Museums & Galleries Exhibition Tax Relief | Frequently Asked Questions

If you are responsible for the finance and operations of a museum or gallery, you might be thinking about submitting a Museums & Galleries Exhibition Tax Relief claim, or you have already submitted a claim and are looking for some additional information for your next return. In this article, we have put together some frequently asked questions to help you submit your claim, or please contact for more information.

Who can claim Museums & Galleries Exhibition Tax Relief?

Your organisation must be a charity, the trading subsidiary of a charity or a company that is owned by a local authority. The relief is also available for SCIOs (Scottish Charitable Incorporated Organisations) and charities limited by guarantee.

Your organisation does not need to have paid corporation tax in order to claim the relief.

What costs qualify for Museums & Galleries Exhibition Tax Relief?

There are four phases to setting up an exhibition:

► Phase 1 – Speculative development – before the decision to proceed with the exhibition is made

► Phase 2 – Production and installation (incurring set up costs)

► Phase 3 – Running phase – the exhibition is open to the public

► Phase 4 – Dismantle and close the exhibition (uninstallation costs are only eligible if the exhibition is open for 12 months or less)

Only costs incurred during Phase 2 and Phase 4 qualify for the relief. Indirect costs, such as marketing and legal costs do not qualify for the relief.

What costs don’t qualify for Museums & Galleries Exhibition Tax Relief?

Indirect costs, such as marketing and legal costs will not qualify for the relief.

What are the rates that can be claimed?

Relief will apply at rates of 20% for non-touring exhibitions and at 25% for touring exhibitions and the relief will be capped at an equivalent of £500,000 of qualifying expenditure per exhibition. The relief is based on 80% of eligible expenditure, meaning the maximum cash repayment will be £80,000 for non-touring exhibitions and £100,000 for touring exhibitions.

How do I get the money back?

The claim forms part of your charity’s corporation tax return and can be submitted as soon as your charity’s accounts have been signed off after the year-end. If your charity does not currently complete a corporation tax return, this can be done in order to make the claim. HMRC typically make repayments within 4 – 6 weeks after submission of the return.

What type of exhibitions are eligible?

It must be an “organised collection of objects, works and artefacts which are of scientific, historic, cultural or artistic interest”. At least 25% of the qualifying expenditure must be spent in the European Economic Area (EEA).

Can I claim for an exhibit which includes a live performance?

You can’t claim for an exhibition which includes a live performance by a person or an animal. Performances by people incidental to the exhibition, such as costume wearing guides will not stop the exhibit from qualifying, but their costs are not allowable.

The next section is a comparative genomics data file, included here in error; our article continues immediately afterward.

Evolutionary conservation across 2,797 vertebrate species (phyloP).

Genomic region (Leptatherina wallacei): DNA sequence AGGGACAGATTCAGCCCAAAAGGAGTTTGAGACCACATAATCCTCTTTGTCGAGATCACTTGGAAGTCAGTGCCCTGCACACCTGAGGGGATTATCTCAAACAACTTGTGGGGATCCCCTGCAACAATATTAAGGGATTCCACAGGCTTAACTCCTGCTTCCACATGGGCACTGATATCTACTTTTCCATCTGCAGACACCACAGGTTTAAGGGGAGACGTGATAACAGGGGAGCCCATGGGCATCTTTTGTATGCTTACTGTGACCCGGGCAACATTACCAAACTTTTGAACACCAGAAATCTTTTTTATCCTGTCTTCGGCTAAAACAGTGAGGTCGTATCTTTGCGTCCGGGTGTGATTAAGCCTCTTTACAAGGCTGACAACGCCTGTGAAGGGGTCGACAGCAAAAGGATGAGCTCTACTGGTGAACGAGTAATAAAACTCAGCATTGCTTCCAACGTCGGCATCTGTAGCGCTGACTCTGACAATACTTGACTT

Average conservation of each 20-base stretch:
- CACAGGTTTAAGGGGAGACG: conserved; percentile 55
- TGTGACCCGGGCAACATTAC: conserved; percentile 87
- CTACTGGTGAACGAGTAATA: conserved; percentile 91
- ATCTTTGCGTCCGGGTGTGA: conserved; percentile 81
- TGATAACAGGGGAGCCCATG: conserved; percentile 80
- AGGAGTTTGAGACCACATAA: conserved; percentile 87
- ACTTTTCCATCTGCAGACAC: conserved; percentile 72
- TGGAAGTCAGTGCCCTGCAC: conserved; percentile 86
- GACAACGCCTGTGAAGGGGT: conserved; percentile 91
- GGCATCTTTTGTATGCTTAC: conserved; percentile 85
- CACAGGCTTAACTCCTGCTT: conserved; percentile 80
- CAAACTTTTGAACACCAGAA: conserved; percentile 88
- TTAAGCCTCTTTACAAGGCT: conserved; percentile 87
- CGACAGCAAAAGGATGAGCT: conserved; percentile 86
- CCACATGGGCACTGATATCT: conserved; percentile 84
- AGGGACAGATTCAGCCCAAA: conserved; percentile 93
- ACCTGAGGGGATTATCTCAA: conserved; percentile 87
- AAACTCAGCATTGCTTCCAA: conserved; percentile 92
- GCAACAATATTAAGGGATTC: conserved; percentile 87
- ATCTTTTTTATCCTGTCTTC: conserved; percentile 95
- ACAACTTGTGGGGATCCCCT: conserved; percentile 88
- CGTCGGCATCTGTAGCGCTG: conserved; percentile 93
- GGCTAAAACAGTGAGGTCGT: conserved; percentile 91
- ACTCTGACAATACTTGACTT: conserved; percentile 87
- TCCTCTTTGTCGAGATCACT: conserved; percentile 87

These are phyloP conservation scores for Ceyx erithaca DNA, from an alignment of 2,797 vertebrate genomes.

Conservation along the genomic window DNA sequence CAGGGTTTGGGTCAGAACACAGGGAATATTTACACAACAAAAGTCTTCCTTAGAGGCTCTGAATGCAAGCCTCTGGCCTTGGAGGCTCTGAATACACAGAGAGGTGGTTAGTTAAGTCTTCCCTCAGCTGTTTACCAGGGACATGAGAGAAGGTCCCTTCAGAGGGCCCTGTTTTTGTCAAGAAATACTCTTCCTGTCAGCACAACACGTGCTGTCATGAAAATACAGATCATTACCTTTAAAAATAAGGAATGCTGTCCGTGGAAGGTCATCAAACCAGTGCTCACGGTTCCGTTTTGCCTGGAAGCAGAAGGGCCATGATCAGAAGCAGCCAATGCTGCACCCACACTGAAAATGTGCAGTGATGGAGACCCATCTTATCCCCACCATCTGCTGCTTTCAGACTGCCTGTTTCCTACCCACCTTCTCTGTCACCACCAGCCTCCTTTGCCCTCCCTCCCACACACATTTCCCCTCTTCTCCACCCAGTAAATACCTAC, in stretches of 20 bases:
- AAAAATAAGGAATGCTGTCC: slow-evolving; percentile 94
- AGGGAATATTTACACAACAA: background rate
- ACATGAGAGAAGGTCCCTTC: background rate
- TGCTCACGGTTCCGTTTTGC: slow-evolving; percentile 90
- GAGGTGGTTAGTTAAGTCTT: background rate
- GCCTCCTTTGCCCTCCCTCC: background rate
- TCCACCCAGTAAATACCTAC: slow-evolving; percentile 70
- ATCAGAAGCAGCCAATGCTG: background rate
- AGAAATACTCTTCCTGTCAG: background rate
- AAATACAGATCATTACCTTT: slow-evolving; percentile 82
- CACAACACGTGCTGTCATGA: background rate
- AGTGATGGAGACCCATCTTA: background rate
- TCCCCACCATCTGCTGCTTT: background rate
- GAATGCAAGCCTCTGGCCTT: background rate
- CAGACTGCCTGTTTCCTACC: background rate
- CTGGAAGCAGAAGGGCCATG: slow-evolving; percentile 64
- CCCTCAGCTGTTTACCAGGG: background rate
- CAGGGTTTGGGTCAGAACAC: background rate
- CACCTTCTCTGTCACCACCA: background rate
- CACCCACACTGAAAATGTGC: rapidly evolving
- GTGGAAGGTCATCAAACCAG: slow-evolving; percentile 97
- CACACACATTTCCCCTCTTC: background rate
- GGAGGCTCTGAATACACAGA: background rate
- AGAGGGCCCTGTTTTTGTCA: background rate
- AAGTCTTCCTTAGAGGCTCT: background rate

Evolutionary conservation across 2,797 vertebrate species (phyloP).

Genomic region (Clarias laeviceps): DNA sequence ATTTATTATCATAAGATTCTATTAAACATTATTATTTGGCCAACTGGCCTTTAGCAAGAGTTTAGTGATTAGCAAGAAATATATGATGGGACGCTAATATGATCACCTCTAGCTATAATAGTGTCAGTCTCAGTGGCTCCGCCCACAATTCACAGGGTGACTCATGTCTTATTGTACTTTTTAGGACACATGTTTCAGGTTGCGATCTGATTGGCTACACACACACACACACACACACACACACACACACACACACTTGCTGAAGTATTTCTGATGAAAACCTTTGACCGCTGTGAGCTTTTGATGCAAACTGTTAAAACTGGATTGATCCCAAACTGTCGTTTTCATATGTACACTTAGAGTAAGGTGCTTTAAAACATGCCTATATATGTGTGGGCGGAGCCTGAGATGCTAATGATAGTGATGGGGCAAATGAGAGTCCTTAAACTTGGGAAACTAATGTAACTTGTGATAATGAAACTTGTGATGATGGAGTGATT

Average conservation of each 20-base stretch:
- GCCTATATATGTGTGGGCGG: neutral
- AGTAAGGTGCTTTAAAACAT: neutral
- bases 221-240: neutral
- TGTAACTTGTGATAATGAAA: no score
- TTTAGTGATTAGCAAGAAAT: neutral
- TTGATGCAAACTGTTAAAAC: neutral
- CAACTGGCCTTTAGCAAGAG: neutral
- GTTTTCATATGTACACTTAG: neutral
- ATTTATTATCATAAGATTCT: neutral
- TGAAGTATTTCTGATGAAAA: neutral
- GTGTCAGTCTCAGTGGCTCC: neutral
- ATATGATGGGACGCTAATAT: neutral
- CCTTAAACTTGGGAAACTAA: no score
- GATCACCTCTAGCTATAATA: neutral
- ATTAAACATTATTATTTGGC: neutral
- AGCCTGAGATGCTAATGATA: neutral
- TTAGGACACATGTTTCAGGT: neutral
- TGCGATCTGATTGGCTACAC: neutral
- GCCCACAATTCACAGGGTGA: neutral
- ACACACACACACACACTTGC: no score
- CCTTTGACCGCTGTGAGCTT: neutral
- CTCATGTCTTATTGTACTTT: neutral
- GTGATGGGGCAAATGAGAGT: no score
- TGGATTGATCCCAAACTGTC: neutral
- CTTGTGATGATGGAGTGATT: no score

Can I claim running costs from the day of opening?

Running costs from the day of opening will not be eligible for relief. For example, invigilation costs when the exhibition is up and running are not allowable.

How long do I have to submit a claim?

You have got two years from when your accounts have been signed off to make the claim. But the sooner you get the claim in, the sooner you will get your money back.

Can you claim for costs for an exhibit which is touring within your museum or gallery?

Yes, only for costs that you have incurred in set-up and de-installing, within certain timescales.

Is there a cap on claims?

For each exhibition, there is a cap of £500,000 of qualifying expenditure.

What type of touring exhibition would qualify?

In order to qualify as touring, the exhibition must be held at two or more geographically different venues. The time between dismantling at one venue and setting up at another venue should not exceed six months. In addition, at least 25% of the works displayed at the first venue must also be displayed at the following venues.

I don’t pay corporation tax – can I still claim?

Yes, as long as you are in the charge to corporation tax. Also, if you have never been asked to complete a return by HMRC you can still claim.

Does my exhibition have to be in a museum or gallery in order for it to qualify?

No, it could be in a library or a castle for example, as long as all the other conditions have been met.

We plan to sell the items on display as part of the exhibition, does this still qualify?

No, one of the conditions of the relief is that you can’t sell the items on display.

The exhibition has been organised in connection with a competition, will the exhibit still qualify?

No, exhibitions will not qualify if they have been organised in connection with a competition of any kind.

Can I claim for private view only exhibitions?

You can have private viewing as part of the exhibit, but the exhibition itself must be open to the general public. Private viewing costs will not apply.

Can I claim for an exhibition which includes live animals?

No, you can’t claim for an exhibition which includes anything displayed which is alive.

Can I claim for storage costs?

You can only claim for storage costs if there is more than one venue for the display, the storage is off-site and will not be stored for more than 4 months.

Do you have any other questions?

If you have any comments or questions, please contact Susan Pattison.

The information in this article is of a general nature and seeks to highlight some of the issues which could be affecting you and/or your business, including changes to financial regulation and legislation. Readers should not rely on this information without seeking professional advice on its application in their circumstances.